Despair. Despairs, Equivocations, Definitions, Parties and Parts affected

Despair. Despairs, Equivocations, Definitions, Parties and Parts affected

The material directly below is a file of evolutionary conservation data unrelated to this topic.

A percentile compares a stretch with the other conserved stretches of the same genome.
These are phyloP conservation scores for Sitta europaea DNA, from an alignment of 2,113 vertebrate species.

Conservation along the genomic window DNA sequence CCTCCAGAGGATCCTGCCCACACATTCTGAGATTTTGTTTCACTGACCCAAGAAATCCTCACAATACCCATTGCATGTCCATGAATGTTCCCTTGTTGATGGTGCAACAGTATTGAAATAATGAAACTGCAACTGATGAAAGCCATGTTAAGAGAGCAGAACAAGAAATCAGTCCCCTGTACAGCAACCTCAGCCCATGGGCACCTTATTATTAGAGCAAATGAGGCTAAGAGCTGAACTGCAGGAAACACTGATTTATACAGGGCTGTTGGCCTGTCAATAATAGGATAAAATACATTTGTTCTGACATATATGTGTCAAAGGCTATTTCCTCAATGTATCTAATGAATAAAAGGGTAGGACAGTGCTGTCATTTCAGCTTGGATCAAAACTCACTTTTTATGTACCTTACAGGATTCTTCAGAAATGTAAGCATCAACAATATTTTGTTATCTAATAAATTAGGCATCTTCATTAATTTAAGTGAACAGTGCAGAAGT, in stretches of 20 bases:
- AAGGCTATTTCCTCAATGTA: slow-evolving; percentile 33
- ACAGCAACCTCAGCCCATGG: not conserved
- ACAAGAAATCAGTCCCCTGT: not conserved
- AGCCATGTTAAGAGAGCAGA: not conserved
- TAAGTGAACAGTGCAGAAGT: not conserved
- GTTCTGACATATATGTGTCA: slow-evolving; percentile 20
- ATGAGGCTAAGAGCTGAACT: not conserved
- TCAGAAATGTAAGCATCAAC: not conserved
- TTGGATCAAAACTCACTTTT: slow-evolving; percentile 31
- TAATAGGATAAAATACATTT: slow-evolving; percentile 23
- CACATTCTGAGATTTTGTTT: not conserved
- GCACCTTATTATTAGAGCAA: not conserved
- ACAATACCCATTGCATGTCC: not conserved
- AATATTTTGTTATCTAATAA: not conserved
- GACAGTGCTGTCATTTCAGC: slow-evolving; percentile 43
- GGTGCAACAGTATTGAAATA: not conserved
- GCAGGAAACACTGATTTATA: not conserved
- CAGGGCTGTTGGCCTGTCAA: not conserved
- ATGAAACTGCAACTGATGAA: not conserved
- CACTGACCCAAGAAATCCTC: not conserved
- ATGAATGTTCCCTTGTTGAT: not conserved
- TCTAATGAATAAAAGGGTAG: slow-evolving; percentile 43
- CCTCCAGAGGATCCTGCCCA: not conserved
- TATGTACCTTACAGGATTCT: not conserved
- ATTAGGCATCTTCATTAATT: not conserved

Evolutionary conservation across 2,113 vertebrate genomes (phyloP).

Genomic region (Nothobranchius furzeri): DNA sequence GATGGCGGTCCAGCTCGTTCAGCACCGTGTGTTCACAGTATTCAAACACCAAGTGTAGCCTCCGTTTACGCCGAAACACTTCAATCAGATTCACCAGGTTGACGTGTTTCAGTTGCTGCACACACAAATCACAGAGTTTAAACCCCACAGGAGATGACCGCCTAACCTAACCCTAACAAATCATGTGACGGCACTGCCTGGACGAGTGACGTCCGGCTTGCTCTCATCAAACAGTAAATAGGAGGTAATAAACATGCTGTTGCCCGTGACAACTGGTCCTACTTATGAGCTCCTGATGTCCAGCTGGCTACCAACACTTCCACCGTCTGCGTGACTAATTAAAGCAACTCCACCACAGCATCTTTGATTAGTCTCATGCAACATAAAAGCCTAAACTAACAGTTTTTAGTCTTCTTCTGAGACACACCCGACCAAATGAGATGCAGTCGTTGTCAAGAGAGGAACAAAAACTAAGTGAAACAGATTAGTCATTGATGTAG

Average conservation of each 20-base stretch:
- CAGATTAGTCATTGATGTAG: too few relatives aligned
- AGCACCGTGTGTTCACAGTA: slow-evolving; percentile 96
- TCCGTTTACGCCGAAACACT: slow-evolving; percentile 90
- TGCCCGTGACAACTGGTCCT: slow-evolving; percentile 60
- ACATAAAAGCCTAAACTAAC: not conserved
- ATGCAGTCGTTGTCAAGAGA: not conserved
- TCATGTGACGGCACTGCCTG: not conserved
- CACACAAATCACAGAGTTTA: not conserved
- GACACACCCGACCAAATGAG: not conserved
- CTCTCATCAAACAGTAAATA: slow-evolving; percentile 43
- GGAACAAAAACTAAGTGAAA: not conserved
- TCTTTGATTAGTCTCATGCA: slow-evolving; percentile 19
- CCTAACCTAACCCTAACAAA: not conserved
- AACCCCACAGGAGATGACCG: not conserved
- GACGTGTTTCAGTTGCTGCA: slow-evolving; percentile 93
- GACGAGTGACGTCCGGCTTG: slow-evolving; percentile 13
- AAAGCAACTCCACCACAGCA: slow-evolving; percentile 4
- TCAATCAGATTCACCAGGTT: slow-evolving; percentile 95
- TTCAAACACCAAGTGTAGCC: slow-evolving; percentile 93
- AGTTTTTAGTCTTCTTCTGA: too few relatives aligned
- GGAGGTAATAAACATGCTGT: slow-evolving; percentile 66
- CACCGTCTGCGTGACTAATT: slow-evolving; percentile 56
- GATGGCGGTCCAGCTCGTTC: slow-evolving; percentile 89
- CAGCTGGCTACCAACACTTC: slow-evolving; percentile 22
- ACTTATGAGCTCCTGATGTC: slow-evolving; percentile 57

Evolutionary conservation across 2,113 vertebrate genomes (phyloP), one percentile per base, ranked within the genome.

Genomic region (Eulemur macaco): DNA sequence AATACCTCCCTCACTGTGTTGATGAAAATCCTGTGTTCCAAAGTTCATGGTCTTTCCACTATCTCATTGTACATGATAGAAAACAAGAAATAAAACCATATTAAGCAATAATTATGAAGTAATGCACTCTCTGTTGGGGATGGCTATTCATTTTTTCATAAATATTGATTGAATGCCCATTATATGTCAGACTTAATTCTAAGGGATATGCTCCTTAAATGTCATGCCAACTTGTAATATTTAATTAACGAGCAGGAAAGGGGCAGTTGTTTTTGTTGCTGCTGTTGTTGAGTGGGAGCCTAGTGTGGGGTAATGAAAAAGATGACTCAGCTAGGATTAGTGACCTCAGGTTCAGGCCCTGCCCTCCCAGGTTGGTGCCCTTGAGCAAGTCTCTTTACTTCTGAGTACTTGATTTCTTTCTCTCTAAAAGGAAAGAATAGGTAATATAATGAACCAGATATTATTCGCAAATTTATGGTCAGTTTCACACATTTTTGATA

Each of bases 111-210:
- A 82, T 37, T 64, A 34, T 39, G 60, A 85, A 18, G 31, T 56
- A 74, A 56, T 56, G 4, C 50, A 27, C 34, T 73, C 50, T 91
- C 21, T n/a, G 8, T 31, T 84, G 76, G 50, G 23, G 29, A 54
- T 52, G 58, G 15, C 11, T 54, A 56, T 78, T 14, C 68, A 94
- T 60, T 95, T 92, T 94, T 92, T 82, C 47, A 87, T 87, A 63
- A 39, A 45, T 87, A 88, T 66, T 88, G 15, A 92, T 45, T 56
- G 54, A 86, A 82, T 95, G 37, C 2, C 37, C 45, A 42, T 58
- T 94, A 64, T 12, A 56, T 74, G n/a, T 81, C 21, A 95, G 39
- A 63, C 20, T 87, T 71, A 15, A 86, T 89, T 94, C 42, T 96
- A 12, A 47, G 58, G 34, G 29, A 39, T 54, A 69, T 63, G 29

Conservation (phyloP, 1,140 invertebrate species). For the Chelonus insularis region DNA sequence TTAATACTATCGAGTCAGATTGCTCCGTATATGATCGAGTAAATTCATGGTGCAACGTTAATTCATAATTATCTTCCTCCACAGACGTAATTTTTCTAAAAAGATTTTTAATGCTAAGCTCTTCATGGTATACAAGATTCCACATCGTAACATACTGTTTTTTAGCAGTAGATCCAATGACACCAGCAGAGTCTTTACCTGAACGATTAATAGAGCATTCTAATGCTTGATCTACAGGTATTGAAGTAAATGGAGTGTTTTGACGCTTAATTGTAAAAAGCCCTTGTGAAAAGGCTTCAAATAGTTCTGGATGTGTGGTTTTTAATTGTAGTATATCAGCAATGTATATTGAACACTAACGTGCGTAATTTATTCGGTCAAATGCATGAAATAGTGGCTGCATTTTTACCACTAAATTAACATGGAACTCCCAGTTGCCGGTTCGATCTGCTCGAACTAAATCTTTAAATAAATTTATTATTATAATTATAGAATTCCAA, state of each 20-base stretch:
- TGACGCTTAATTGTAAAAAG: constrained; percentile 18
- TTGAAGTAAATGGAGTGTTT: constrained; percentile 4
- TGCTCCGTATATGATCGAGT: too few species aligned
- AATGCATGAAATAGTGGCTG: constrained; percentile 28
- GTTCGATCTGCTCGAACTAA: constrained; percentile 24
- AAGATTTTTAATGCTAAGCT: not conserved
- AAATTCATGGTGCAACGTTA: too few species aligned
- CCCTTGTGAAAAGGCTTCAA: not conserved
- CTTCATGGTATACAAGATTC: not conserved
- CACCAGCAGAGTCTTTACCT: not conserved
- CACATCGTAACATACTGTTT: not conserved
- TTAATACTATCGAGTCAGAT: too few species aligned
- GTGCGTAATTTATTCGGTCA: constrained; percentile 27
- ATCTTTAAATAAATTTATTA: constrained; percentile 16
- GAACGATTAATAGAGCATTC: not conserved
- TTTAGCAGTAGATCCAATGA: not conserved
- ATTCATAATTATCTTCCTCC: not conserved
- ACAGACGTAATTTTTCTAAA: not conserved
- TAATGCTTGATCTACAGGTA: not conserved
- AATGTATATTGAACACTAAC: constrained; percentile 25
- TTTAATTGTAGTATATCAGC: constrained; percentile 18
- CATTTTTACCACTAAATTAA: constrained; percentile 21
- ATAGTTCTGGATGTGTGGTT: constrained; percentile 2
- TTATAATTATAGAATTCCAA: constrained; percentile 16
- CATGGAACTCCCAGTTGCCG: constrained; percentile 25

There be many kinds of desperation, whereof some be holy, some unholy, as one distinguisheth; that unholy he defines out of Tully to be Ægritudinem animi sine ulla rerum expectatione meliore, a sickness of the soul without any hope or expectation of amendment; which commonly succeeds fear; for whilst evil is expected, we fear: but when it is certain, we despair. According to Thomas 2. 2æ. distinct. 40. art. 4. it is Recessus a re desiderata, propter impossibilitatem existimatam, a restraint from the thing desired, for some impossibility supposed. Because they cannot obtain what they would, they become desperate, and many times either yield to the passion by death itself, or else attempt impossibilities, not to be performed by men. In some cases, this desperate humour is not much to be discommended, as in wars it is a cause many times of extraordinary valour; as Joseph, lib. 1. de bello Jud. cap. 14. L. Danaëus in Aphoris. polit. pag. 226. and many politicians hold. It makes them improve their worth beyond itself, and of a forlorn impotent company become conquerors in a moment. Una salus victis nullam sperare salutem, "the only hope for the conquered is despair." In such courses when they see no remedy, but that they must either kill or be killed, they take courage, and oftentimes, præter spem, beyond all hope vindicate themselves. Fifteen thousand Locrenses fought against a hundred thousand Crotonienses, and seeing now no way but one, they must all die, thought they would not depart unrevenged, and thereupon desperately giving an assault, conquered their enemies. Nec alia causa victoriæ, (saith Justin mine author) quam quod desperaverant. William the Conqueror, when he first landed in England, sent back his ships, that his soldiers might have no hope of retiring back. Bodine excuseth his countrymen's overthrow at that famous battle at Agincourt, in Henry the Fifth his time, (cui simile, saith Froissard, tota historia producere non possit, which no history can parallel almost, wherein one handful of Englishmen overthrew a royal army of Frenchmen) with this refuge of despair, pauci desperati, a few desperate fellows being compassed in by their enemies, past all hope of life, fought like so many devils; and gives a caution, that no soldiers hereafter set upon desperate persons, which after Frontinus and Vigetius, Guicciardini likewise admonisheth, Hypomnes. part. 2. pag. 25. not to stop an enemy that is going his way. Many such kinds there are of desperation, when men are past hope of obtaining any suit, or in despair of better fortune; Desperatio facit monachum, as the saying is, and desperation causeth death itself; how many thousands in such distress have made away themselves, and many others? For he that cares not for his own, is master of another man's life. A Tuscan soothsayer, as Paterculus tells the story, perceiving himself and Fulvius Flaccus his dear friend, now both carried to prison by Opimius, and in despair of pardon, seeing the young man weep, quin tu potius hoc inquit facis, do as I do; and with that knocked out his brains against the door-cheek, as he was entering into prison, protinusque illiso capite in capite in carceris januam effuso cerebro expiravit, and so desperate died. But these are equivocal, improper. "When I speak of despair," saith Zanchie, "I speak not of every kind, but of that alone which concerns God. It is opposite to hope, and a most pernicious sin, wherewith the devil seeks to entrap men." Musculus makes four kinds of desperation, of God, ourselves, our neighbour, or anything to be done; but this division of his may be reduced easily to the former: all kinds are opposite to hope, that sweet moderator of passions, as Simonides calls it; I do not mean that vain hope which fantastical fellows feign to themselves, which according to Aristotle is insomnium vigilantium, a waking dream; but this divine hope which proceeds from confidence, and is an anchor to a floating soul; spes alit agricolas, even in our temporal affairs, hope revives us, but in spiritual it farther animateth; and were it not for hope, "we of all others were the most miserable," as Paul saith, in this life; were it not for hope, the heart would break; "for though they be punished in the sight of men," (Wisdom iii. 4.) yet is "their hope full of immortality:" yet doth it not so rear, as despair doth deject; this violent and sour passion of despair, is of all perturbations most grievous, as Patritius holds. Some divide it into final and temporal; final is incurable, which befalleth reprobates; temporal is a rejection of hope and comfort for a time, which may befall the best of God's children, and it commonly proceeds "from weakness of faith," as in David when he was oppressed he cried out, "O Lord, thou hast forsaken me," but this for a time. This ebbs and flows with hope and fear; it is a grievous sin howsoever: although some kind of despair be not amiss, when, saith Zanchius, we despair of our own means, and rely wholly upon God: but that species is not here meant. This pernicious kind of desperation is the subject of our discourse, homicida animæ, the murderer of the soul, as Austin terms it, a fearful passion, wherein the party oppressed thinks he can get no ease but by death, and is fully resolved to offer violence unto himself; so sensible of his burthen, and impatient of his cross, that he hopes by death alone to be freed of his calamity (though it prove otherwise) , and chooseth with Job vi. 8. 9. xvii. 5. "Rather to be strangled and die, than to be in his bonds." The part affected is the whole soul, and all the faculties of it; there is a privation of joy, hope, trust, confidence, of present and future good, and in their place succeed fear, sorrow, &c. as in the symptoms shall be shown. The heart is grieved, the conscience wounded, the mind eclipsed with black fumes arising from those perpetual terrors.